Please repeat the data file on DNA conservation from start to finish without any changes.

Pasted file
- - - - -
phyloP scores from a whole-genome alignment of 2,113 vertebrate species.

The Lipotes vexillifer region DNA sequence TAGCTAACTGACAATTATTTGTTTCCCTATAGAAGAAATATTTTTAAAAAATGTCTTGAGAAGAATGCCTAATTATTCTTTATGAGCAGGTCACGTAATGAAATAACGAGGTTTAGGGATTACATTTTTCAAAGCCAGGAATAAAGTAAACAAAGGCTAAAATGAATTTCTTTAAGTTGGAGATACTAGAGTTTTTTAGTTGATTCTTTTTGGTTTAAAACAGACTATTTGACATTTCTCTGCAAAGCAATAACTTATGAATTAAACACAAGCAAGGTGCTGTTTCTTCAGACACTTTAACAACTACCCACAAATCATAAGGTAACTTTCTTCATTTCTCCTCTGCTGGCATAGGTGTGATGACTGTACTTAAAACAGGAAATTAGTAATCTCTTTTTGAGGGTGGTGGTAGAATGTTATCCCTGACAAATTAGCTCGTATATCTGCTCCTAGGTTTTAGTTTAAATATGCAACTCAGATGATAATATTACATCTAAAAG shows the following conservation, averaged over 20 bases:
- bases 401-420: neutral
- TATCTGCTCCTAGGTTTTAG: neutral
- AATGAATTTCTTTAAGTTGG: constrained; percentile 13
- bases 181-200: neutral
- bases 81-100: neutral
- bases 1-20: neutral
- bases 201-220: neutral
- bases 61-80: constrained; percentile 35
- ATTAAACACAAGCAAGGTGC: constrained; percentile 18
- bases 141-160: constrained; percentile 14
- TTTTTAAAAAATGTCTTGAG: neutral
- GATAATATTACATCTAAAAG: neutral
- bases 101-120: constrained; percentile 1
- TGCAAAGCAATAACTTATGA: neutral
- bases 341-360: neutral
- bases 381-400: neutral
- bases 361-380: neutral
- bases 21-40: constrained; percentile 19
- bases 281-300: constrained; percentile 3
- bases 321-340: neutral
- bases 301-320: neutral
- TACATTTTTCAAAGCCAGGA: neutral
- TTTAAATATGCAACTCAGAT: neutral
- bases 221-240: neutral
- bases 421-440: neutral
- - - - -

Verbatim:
phyloP scores from a whole-genome alignment of 2,113 vertebrate species.

The Lipotes vexillifer region DNA sequence TAGCTAACTGACAATTATTTGTTTCCCTATAGAAGAAATATTTTTAAAAAATGTCTTGAGAAGAATGCCTAATTATTCTTTATGAGCAGGTCACGTAATGAAATAACGAGGTTTAGGGATTACATTTTTCAAAGCCAGGAATAAAGTAAACAAAGGCTAAAATGAATTTCTTTAAGTTGGAGATACTAGAGTTTTTTAGTTGATTCTTTTTGGTTTAAAACAGACTATTTGACATTTCTCTGCAAAGCAATAACTTATGAATTAAACACAAGCAAGGTGCTGTTTCTTCAGACACTTTAACAACTACCCACAAATCATAAGGTAACTTTCTTCATTTCTCCTCTGCTGGCATAGGTGTGATGACTGTACTTAAAACAGGAAATTAGTAATCTCTTTTTGAGGGTGGTGGTAGAATGTTATCCCTGACAAATTAGCTCGTATATCTGCTCCTAGGTTTTAGTTTAAATATGCAACTCAGATGATAATATTACATCTAAAAG shows the following conservation, averaged over 20 bases:
- bases 401-420: neutral
- TATCTGCTCCTAGGTTTTAG: neutral
- AATGAATTTCTTTAAGTTGG: constrained; percentile 13
- bases 181-200: neutral
- bases 81-100: neutral
- bases 1-20: neutral
- bases 201-220: neutral
- bases 61-80: constrained; percentile 35
- ATTAAACACAAGCAAGGTGC: constrained; percentile 18
- bases 141-160: constrained; percentile 14
- TTTTTAAAAAATGTCTTGAG: neutral
- GATAATATTACATCTAAAAG: neutral
- bases 101-120: constrained; percentile 1
- TGCAAAGCAATAACTTATGA: neutral
- bases 341-360: neutral
- bases 381-400: neutral
- bases 361-380: neutral
- bases 21-40: constrained; percentile 19
- bases 281-300: constrained; percentile 3
- bases 321-340: neutral
- bases 301-320: neutral
- TACATTTTTCAAAGCCAGGA: neutral
- TTTAAATATGCAACTCAGAT: neutral
- bases 221-240: neutral
- bases 421-440: neutral